As such, third-party service providers that can coordinate multimodal solutions and help facilitate communication and visibility from supply to demand have found a captive audience. Airfreight forwarders are no different.
"Most forwarders today are multi-modal in nature, and offer a wide variety of transport options, time-defined services, speed-versus-cost trade-offs, and commodity-specific shipping methods," says Jeff Massey, vice president of operations and security, Kintetsu World Express (USA) Inc., based in Jericho, N.Y.
The air component is only part of this equation. Shippers are looking at service providers that can handle and coordinate transportation to and from airports as well. Given current capacity and fuel concerns, the multimodal aspect is equally important in driving down costs.
"We offer more options for ocean and trucking due to cost savings from air cargo, especially with current security and fuel surcharges," says Gerry Post, chief operating officer, Concert Group Logistics (CGL), a Downers Grove, Ill.-based transportation logistics provider.
Making sure that U.S. imports can be quickly and efficiently transshipped from an airport to its final destination is critical to maintaining supply chain fluidity and avoiding costly warehousing and fuel expenditures.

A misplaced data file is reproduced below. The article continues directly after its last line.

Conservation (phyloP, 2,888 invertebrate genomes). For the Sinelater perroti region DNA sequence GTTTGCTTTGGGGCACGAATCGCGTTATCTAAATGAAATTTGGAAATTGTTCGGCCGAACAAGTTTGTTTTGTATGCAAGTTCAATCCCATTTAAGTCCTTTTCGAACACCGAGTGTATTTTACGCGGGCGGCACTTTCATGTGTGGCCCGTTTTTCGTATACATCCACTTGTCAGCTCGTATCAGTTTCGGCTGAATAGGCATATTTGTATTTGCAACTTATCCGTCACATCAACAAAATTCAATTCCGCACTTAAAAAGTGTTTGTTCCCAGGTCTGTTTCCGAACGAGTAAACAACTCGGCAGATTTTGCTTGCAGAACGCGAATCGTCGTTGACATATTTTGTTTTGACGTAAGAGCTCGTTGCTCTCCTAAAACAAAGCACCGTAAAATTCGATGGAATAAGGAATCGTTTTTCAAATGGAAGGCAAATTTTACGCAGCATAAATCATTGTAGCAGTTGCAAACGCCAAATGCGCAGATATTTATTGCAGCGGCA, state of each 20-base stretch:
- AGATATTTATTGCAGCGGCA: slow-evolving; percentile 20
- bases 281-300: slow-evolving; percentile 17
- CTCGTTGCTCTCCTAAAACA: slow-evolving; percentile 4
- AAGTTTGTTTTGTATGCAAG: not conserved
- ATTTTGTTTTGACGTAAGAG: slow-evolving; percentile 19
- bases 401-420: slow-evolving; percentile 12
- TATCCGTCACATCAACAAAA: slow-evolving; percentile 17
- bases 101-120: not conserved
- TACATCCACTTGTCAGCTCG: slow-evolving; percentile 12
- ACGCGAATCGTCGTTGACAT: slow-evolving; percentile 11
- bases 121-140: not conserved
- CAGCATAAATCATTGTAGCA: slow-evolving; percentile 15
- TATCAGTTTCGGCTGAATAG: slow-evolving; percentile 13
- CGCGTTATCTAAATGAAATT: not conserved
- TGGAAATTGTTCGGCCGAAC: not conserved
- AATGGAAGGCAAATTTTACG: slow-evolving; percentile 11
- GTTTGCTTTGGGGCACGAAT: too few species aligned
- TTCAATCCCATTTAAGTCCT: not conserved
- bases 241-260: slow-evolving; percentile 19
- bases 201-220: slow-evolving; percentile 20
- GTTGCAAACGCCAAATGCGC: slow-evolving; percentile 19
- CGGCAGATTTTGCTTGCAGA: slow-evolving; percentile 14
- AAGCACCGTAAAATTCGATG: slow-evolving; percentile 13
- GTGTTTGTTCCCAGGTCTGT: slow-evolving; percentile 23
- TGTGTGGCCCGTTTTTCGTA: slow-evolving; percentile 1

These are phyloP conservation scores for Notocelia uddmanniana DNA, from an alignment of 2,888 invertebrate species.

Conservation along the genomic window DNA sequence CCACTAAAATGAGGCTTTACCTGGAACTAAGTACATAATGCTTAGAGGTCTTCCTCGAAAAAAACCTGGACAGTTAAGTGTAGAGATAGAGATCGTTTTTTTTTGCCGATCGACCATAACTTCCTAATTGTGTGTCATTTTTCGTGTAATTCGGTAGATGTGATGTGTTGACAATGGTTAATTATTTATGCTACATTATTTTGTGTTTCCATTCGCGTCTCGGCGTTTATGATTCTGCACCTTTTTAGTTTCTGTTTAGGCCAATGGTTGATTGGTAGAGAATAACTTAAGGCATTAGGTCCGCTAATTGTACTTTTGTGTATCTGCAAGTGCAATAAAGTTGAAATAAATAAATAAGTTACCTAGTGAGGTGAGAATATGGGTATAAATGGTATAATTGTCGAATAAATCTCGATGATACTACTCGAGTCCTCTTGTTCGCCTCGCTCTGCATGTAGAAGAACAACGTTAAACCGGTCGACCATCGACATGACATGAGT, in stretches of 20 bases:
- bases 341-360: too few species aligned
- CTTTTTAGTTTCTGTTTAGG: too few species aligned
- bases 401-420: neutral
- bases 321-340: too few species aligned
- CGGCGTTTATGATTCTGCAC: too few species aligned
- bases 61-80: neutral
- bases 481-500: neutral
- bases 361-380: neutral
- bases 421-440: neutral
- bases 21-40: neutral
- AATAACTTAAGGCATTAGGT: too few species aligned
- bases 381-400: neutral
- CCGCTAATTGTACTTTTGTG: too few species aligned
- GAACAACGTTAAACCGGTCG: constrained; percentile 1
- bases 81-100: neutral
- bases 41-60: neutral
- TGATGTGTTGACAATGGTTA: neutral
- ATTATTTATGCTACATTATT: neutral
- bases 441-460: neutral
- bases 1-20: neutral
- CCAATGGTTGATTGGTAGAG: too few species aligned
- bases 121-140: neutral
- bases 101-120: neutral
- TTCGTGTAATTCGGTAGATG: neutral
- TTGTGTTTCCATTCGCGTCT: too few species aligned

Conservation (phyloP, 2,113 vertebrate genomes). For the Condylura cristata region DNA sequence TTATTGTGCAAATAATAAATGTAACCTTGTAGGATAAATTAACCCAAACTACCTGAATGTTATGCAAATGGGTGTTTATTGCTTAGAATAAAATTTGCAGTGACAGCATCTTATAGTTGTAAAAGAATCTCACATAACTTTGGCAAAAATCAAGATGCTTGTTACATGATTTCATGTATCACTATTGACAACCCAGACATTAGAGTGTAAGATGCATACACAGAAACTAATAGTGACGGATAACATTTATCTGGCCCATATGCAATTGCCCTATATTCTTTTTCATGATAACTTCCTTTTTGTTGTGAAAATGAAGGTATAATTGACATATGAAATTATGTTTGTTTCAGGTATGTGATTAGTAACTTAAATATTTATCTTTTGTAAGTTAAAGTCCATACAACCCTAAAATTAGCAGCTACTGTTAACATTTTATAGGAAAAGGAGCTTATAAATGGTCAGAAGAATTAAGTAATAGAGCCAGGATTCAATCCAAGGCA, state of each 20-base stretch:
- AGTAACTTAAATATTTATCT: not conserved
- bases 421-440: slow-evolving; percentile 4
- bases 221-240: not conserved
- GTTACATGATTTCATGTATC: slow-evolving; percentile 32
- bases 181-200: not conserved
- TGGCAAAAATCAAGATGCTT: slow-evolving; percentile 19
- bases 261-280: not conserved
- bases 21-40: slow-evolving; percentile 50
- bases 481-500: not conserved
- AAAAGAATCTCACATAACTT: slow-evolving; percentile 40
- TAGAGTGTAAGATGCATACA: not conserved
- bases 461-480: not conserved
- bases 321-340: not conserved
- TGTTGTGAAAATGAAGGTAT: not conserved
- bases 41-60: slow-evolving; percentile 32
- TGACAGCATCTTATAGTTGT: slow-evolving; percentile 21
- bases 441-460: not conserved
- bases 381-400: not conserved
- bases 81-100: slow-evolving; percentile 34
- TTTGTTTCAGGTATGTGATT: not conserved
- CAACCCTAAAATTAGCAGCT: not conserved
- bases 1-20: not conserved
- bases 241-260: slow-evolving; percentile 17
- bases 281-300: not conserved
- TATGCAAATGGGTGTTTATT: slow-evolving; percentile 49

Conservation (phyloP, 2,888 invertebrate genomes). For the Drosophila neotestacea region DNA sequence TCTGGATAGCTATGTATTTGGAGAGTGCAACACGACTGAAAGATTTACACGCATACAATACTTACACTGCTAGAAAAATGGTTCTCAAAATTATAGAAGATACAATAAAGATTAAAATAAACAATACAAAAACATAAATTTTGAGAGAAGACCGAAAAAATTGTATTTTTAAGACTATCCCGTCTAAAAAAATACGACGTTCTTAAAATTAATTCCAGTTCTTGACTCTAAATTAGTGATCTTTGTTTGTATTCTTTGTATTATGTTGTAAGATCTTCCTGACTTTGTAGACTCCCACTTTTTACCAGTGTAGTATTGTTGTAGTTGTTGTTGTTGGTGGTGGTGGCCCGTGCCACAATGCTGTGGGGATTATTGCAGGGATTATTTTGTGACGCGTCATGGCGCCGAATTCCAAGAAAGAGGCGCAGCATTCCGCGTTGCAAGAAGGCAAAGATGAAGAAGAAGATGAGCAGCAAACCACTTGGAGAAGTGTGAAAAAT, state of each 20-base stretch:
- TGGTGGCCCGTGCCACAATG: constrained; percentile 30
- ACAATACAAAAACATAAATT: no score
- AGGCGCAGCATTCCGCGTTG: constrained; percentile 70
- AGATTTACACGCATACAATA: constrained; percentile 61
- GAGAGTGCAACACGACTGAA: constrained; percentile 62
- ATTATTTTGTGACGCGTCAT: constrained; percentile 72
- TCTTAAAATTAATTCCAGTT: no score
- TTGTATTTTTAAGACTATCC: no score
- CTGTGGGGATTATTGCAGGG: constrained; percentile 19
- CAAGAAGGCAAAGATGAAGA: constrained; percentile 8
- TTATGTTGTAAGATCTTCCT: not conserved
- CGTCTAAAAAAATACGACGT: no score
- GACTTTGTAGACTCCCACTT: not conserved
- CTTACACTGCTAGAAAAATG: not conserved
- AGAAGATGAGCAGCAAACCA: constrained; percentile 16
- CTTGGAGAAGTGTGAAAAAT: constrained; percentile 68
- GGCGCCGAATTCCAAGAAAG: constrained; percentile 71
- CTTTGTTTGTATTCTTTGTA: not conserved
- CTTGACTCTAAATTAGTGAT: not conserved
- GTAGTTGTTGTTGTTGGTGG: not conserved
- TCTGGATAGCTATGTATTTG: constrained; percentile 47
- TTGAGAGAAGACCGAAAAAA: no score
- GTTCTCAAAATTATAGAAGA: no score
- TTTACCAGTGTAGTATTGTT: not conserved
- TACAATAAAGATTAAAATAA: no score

"Surface transportation's impact on the U.S. time-definite market is significant. Trucking plays a key role in U.S. air imports and air exports," says Rick Whitaker, vice president, U.S. Gateways and International Services for BAX Global, an Irvine, Calif.-based 3PL.
Over the past five years, for example, BAX Global has leveraged its intra-North America truck network to provide greater value to its airfreight customer base. Its surface freight solution offers time-definite, LTL delivery to any point in the United States and Canada.
"It has proven an extremely valuable, dependable, and cost-effective resource. It rounds out our multimodal capabilities," adds Whitaker.
For other airfreight forwarders it's a matter of giving shippers as much flexibility as possible, combining local and global modes—be it via ocean or air. Because ocean carriers have an abundance of capacity, which ultimately drives down costs, "ocean freight remains the staple of international transportation, and a mode with which we work closely," says Kim Thorn, spokesperson for AIT Worldwide Logistics, a forwarder and 3PL based in Itasca, Ill.
Congestion and capacity constraints at U.S. ports, however, ultimately threaten timely redistribution of cargo inland, and have given shippers caution about sacrificing reliability and speed for cheaper transport costs.
Equally important is the ability to offer shippers another transportation option if the need arises, adds Thorn, especially as global businesses look to preempt potential supply chain disruptions.
When shippers feel the need for speed, they unanimously take to the air. "In light of challenges ocean freight can present to a just-in-time supply chain philosophy, shippers are relying more on air freight," she says.
Enhancing the Value-Add
Aside from pooling transportation resources, forwarders are similarly expanding their service portfolios to enhance their value proposition. The line between forwarders, 3PLs, and even IT developers continues to blur as customer demands grow.